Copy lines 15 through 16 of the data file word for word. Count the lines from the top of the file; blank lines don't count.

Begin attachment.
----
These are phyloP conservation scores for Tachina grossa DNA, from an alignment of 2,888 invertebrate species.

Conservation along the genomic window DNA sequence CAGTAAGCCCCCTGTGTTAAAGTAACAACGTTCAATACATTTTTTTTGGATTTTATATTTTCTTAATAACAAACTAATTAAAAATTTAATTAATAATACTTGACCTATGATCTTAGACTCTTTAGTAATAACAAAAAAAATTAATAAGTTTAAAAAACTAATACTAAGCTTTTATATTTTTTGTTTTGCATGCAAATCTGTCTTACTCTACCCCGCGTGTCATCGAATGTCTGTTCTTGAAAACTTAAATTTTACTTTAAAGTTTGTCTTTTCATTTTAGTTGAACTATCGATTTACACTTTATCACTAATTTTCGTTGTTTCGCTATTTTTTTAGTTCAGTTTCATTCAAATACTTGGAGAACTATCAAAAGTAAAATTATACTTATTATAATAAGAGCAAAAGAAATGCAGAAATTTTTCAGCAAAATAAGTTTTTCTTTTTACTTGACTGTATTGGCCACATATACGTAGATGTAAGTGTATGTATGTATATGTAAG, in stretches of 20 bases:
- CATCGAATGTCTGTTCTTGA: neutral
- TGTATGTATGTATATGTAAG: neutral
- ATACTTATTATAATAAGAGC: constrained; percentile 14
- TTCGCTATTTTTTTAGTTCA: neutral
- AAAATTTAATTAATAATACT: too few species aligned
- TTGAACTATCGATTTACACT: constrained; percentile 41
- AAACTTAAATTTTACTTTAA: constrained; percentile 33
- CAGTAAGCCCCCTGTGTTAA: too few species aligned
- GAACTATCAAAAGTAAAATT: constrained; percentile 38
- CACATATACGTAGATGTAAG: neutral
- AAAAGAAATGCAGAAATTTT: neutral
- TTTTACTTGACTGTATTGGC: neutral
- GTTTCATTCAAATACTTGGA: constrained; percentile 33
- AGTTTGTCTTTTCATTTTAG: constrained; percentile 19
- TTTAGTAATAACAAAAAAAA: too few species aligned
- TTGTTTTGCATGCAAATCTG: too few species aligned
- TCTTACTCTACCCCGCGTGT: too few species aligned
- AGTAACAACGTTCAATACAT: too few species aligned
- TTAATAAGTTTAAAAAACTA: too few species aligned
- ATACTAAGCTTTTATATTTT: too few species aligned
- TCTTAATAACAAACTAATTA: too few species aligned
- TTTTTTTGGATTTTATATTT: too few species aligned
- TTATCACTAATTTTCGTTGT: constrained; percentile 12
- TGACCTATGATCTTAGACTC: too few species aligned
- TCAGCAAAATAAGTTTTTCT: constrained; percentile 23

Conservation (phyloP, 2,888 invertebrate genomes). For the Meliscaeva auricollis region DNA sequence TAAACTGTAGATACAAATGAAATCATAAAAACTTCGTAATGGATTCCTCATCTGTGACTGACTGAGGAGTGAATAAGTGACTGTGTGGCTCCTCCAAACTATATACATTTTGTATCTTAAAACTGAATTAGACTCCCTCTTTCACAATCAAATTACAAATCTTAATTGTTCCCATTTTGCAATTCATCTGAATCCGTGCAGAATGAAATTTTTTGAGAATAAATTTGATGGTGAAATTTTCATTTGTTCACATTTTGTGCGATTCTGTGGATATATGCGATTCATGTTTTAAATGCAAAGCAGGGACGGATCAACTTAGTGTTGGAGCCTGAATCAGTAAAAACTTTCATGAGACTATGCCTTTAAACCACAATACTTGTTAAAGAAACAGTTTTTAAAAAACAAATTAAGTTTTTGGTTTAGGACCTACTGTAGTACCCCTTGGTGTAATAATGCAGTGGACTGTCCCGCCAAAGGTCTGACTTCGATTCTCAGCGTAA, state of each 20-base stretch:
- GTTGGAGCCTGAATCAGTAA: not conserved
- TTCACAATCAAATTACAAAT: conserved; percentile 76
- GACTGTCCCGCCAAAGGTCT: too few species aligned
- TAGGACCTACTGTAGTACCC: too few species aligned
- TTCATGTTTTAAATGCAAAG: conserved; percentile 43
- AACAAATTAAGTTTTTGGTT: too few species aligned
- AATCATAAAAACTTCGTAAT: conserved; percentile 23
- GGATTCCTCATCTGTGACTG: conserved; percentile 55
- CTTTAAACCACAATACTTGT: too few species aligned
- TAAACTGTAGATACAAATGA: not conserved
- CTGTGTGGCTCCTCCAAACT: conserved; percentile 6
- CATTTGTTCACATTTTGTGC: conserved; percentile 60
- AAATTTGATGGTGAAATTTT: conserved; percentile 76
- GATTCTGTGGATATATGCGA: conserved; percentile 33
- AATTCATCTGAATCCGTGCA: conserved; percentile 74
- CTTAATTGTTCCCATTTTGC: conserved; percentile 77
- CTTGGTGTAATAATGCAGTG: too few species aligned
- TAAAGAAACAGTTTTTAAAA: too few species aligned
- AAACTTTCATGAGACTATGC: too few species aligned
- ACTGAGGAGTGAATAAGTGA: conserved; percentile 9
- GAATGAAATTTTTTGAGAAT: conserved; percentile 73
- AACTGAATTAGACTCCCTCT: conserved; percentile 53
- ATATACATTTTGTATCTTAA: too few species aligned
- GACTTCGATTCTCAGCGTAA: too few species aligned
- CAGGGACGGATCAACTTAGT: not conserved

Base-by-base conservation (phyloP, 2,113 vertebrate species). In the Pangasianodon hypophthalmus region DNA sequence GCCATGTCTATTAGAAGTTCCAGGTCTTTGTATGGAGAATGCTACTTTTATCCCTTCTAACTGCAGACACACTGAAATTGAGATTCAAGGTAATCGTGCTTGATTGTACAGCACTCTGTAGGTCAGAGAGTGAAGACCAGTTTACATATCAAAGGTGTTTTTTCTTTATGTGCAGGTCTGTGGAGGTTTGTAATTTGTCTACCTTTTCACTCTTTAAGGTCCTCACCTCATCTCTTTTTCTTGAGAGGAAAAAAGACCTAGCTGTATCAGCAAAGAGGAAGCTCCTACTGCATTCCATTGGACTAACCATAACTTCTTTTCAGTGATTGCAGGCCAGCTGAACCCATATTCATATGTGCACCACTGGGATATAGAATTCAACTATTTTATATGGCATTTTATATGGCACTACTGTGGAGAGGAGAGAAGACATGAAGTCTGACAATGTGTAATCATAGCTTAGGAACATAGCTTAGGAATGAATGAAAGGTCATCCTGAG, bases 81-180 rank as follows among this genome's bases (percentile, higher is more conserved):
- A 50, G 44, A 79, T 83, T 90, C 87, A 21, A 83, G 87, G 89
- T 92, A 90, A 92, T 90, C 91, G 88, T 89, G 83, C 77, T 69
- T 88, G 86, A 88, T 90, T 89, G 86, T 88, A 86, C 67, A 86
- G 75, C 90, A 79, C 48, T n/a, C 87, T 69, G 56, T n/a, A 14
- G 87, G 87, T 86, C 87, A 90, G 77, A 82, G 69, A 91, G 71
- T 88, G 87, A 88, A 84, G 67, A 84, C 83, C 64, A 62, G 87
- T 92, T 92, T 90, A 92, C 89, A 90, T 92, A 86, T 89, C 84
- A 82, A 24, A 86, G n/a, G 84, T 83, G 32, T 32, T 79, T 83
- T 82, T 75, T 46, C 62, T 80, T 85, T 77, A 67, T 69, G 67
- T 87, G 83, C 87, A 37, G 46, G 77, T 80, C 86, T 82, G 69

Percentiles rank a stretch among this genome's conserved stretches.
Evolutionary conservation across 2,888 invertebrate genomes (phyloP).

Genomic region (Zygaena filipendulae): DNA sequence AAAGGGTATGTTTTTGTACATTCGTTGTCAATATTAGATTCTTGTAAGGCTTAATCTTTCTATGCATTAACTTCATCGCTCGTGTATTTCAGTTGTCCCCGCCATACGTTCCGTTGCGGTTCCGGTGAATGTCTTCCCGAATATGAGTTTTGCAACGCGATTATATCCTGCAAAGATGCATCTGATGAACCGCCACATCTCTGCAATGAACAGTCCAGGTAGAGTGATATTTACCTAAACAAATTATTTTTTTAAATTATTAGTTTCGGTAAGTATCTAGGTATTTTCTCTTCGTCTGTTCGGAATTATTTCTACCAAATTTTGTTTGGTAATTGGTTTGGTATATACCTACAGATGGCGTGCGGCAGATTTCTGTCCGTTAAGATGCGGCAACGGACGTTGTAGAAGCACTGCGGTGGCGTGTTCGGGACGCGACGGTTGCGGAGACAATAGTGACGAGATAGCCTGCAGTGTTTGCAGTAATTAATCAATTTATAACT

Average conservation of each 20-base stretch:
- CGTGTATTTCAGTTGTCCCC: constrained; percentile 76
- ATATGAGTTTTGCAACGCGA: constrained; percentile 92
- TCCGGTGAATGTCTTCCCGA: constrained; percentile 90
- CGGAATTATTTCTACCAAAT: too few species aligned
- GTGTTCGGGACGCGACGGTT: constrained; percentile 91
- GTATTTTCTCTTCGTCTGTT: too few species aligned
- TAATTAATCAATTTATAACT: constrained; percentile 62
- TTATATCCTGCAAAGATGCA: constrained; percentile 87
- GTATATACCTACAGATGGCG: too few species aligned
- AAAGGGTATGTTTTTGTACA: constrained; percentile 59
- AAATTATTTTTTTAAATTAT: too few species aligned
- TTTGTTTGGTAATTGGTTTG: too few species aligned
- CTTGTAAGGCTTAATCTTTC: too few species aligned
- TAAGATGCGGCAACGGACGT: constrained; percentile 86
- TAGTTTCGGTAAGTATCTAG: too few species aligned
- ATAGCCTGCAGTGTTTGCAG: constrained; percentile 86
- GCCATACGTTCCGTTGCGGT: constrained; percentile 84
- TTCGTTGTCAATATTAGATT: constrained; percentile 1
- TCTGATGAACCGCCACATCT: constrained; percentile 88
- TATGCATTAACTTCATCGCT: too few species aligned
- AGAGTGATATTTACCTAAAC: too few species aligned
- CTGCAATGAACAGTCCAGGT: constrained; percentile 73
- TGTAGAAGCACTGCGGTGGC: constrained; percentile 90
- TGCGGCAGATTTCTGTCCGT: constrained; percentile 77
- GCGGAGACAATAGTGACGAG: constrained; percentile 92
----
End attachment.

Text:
- GTTTCATTCAAATACTTGGA: constrained; percentile 33
- AGTTTGTCTTTTCATTTTAG: constrained; percentile 19